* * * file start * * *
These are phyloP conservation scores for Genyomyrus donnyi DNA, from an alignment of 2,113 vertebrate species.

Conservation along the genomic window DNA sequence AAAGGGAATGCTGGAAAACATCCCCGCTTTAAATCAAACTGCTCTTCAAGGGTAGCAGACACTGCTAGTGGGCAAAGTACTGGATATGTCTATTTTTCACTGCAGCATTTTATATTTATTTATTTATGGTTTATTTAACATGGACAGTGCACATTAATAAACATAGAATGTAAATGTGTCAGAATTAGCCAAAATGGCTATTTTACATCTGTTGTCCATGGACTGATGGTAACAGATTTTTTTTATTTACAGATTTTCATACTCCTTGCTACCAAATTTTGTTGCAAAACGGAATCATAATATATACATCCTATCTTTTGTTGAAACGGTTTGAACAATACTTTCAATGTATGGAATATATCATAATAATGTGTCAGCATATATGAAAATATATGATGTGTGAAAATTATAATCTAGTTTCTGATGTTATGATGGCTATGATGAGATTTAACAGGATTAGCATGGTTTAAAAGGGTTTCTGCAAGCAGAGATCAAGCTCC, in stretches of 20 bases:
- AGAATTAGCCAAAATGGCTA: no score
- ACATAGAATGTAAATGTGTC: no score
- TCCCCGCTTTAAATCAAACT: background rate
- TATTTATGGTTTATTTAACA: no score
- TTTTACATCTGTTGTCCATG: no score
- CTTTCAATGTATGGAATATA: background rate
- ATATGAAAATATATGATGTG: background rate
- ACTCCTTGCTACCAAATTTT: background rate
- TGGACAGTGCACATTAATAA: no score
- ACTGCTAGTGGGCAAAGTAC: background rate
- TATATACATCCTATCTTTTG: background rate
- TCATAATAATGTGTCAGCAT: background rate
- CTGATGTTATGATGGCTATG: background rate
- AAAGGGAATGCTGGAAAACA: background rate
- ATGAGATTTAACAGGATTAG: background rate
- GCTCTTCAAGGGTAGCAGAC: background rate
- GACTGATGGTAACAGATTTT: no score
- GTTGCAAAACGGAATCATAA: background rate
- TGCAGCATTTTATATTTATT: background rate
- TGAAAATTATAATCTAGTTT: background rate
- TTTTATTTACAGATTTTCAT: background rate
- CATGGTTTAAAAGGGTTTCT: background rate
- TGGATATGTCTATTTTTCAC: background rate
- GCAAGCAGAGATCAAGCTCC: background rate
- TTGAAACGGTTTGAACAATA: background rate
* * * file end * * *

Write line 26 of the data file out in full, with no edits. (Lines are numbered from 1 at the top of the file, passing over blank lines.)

- GCAAGCAGAGATCAAGCTCC: background rate